Both HBO series and The Two Popes also grapple with the Church’s handling of the massive child sexual-abuse scandal, a worldwide issue depicted in Spotlight and other popular media. This issue should matter to any Catholic, but its consequences have been felt on a wider societal level. All three projects address the scandal with deep regret and anger, suggesting that the Church hasn’t handled the situation honestly or responsibly. It’s a major plot in The Young Pope, a continuing issue in The New Pope, and the reason the popes in The Two Popes meet in the first place. Intentionally or not, these movies and TV series are doing the Catholic Church’s job for them, by openly examining what the Church did wrong, and showing how it could make amends. But the process actually may let the real Church off the hook.
For example, The Young Pope and The New Pope set in motion sweeping, fictitious changes to the Church, like the fall of the current pope and hundreds of bishops, the excommunication of priests, and even the notion that priests, both gay and straight, should be allowed to marry. Though some of the series’ ideas about what could fix the Church are odd, hardline, or unlikely, they’re a conscious attempt to curb the leadership scandals and end the sin.
The actual Vatican is doing none of these things. Instead, it’s focusing on the Catholic Church’s relationship with Orthodox churches, setting up councils that hope to curb scandals in the future, like the Pontifical Commission for the Protection of Minors and an in-house Vatican tribunal to judge bishops’ cases. But watching dramatic fictional responses to scandal certainly can be cathartic for Catholics who want more to be done. The Two Popes spends much of its runtime looking into the errors in judgement and major oversights of Pope Benedict XVI, while drumming up Pope Francis as a man who will change the church for the better, in spite of his own complicated baggage. It’s like watching a prequel after the rest of the trilogy has already premiered: it fills in some blanks, but doesn’t change what’s already happened. Still, the issues and human problems continue to exist, as does the belief of the God at the center of this and so many other religions.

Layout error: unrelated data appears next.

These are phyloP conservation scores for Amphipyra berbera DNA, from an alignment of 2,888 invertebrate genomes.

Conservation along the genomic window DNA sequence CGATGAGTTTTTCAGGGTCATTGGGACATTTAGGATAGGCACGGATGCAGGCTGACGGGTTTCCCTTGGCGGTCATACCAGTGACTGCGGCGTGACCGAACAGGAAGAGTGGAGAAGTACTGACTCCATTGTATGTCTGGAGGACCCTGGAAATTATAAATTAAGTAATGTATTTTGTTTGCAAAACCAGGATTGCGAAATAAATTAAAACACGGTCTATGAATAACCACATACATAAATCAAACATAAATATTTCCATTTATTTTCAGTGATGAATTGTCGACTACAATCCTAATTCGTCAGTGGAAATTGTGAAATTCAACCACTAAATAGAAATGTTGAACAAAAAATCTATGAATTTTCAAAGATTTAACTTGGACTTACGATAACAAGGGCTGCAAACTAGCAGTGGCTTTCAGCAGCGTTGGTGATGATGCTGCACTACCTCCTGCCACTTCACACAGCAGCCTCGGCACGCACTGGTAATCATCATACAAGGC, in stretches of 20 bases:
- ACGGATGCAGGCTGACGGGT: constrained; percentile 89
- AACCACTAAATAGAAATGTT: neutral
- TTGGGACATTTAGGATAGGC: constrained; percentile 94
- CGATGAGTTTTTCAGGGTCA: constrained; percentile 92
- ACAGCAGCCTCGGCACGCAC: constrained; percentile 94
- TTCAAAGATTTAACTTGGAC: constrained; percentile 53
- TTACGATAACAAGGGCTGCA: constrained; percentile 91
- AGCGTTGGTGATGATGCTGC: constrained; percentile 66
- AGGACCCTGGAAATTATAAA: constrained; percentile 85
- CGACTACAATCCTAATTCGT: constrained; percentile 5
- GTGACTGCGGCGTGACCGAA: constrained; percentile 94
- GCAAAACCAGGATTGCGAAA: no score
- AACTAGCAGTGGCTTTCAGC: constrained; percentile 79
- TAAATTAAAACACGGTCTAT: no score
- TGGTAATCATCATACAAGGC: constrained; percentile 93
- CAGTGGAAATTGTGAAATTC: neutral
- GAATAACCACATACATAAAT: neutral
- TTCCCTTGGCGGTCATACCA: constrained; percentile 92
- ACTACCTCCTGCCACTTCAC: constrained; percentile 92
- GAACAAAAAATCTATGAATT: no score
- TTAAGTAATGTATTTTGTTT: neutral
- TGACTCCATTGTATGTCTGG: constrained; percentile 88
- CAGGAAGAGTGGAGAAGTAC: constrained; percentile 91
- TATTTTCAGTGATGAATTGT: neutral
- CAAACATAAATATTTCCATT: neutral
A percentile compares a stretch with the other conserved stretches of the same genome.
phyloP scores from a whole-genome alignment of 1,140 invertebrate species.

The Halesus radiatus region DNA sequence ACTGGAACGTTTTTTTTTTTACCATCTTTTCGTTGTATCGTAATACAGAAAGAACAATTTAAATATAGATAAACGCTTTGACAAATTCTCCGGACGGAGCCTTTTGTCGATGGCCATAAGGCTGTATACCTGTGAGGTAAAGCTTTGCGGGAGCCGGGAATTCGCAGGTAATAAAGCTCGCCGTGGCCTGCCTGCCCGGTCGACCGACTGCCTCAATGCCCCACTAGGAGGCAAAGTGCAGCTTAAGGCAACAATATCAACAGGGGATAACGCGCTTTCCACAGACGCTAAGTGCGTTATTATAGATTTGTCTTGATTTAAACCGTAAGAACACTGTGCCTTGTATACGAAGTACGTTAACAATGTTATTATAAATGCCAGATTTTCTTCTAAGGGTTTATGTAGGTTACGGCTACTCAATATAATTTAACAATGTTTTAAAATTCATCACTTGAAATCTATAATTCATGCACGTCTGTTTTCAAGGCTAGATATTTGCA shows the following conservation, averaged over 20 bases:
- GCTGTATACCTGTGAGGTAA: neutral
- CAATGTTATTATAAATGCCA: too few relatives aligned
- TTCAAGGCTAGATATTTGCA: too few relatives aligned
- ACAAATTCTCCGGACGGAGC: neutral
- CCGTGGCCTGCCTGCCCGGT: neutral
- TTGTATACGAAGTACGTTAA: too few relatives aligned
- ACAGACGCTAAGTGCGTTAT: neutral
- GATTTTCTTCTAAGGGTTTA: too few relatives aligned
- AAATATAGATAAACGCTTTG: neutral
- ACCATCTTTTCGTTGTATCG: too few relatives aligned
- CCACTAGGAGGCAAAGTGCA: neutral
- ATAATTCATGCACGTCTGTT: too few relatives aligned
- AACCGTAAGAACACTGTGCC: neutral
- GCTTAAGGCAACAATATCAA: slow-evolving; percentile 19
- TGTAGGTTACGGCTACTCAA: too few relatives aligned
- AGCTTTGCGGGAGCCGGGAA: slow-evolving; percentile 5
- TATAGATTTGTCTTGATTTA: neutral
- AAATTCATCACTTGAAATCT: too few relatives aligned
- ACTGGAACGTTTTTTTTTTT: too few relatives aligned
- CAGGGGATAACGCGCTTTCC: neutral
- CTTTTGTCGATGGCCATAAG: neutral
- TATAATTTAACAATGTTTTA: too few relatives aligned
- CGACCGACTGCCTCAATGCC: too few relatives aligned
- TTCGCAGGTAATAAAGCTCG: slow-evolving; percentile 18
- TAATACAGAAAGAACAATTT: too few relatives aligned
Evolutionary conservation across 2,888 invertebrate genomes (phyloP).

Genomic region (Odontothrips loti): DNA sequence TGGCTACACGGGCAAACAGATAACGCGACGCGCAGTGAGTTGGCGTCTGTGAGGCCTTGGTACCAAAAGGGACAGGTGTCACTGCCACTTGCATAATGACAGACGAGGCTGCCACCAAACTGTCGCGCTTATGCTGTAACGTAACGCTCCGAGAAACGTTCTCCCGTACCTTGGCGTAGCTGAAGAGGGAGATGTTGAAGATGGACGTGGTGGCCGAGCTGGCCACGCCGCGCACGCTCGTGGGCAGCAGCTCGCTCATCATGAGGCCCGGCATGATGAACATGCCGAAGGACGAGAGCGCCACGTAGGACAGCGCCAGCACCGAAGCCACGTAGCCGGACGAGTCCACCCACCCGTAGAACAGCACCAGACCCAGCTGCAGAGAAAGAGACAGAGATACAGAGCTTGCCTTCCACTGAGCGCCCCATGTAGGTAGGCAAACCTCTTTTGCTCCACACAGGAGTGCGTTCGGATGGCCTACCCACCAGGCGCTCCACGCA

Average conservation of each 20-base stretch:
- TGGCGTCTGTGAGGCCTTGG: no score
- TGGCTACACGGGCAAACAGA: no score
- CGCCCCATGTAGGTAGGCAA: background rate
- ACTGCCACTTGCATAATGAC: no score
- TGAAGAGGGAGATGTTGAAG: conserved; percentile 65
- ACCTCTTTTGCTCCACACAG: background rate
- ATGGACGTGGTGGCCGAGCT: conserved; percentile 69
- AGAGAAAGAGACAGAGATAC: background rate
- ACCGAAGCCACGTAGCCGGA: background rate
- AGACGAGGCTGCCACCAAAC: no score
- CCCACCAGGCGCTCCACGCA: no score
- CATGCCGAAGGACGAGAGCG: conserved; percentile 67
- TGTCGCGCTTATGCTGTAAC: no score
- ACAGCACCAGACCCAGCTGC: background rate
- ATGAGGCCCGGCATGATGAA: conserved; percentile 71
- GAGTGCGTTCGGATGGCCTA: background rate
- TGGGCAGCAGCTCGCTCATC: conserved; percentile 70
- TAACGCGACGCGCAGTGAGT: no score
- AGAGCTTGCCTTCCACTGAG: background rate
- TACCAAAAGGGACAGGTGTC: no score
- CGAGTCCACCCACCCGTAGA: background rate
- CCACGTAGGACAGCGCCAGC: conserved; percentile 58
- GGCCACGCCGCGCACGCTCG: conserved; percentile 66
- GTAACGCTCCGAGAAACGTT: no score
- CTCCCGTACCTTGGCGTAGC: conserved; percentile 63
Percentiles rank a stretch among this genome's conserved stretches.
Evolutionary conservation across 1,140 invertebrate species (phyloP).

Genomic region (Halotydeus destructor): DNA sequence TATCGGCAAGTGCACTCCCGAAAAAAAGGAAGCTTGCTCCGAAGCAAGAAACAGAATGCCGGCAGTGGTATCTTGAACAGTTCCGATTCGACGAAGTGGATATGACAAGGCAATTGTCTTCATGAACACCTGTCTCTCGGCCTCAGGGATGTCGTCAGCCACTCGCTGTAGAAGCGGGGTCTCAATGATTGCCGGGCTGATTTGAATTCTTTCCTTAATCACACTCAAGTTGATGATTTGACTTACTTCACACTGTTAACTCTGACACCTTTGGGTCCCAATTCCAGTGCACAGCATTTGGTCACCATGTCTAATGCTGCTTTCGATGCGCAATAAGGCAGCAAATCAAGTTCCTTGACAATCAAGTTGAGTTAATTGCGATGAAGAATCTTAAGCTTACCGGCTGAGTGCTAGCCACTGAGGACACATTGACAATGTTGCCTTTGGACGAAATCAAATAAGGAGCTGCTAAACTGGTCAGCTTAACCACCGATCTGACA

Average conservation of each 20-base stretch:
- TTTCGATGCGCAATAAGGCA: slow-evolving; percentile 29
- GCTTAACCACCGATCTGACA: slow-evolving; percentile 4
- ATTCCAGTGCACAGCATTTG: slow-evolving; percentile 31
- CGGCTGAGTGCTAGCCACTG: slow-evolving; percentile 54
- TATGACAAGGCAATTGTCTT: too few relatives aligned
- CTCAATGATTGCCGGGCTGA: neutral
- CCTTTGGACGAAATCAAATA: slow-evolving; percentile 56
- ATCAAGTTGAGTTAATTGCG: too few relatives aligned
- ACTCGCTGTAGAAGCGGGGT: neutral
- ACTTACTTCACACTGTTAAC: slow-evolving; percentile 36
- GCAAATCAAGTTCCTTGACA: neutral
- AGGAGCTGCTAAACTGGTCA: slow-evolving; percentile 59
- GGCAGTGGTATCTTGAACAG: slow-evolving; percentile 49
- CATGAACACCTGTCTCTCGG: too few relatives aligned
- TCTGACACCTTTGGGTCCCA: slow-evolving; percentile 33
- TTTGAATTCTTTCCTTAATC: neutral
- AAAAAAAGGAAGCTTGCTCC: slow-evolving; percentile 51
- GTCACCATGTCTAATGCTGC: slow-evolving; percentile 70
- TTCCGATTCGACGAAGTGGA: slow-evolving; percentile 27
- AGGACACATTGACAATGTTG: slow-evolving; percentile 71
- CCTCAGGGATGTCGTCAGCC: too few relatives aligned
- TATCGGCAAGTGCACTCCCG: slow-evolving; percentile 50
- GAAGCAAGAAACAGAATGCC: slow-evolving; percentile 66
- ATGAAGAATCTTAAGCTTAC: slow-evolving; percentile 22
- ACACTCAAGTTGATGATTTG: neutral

But it gives Catholics and non-Catholics alike some of the feelings that faith should provide. The shows and film prompt laughter and longing, offer thought-provoking questions without feeding anyone the answers, and hold up the power of belief, even the fabricated kind. And they help Catholics, practicing or not, as they try to wrestle with the Church and their own faith or lack of it. They bare its internal struggles for viewers to internalize and attempt to process.
While the HBO dramas are just portraits, just fantasy treatments on what this religion once looked like or could look like, they offer a glimpse into the possibilities of the future, one that spurns scandal and remedies mistakes. After watching these shows, I don’t forgive the Church for its wrongs, or even feel closer to the organized religion I still call my own. The New Pope, The Two Popes, and The Young Pope have changed my view of Catholicism, though, reminding me of the miraculous nature of belief, the difficulty of doubt, and the relatability of a place rooted in tradition. For myself and others, these papal pieces of film and television begin to restore faith and humanity in a problematic institution, one that did absolutely nothing to deserve it.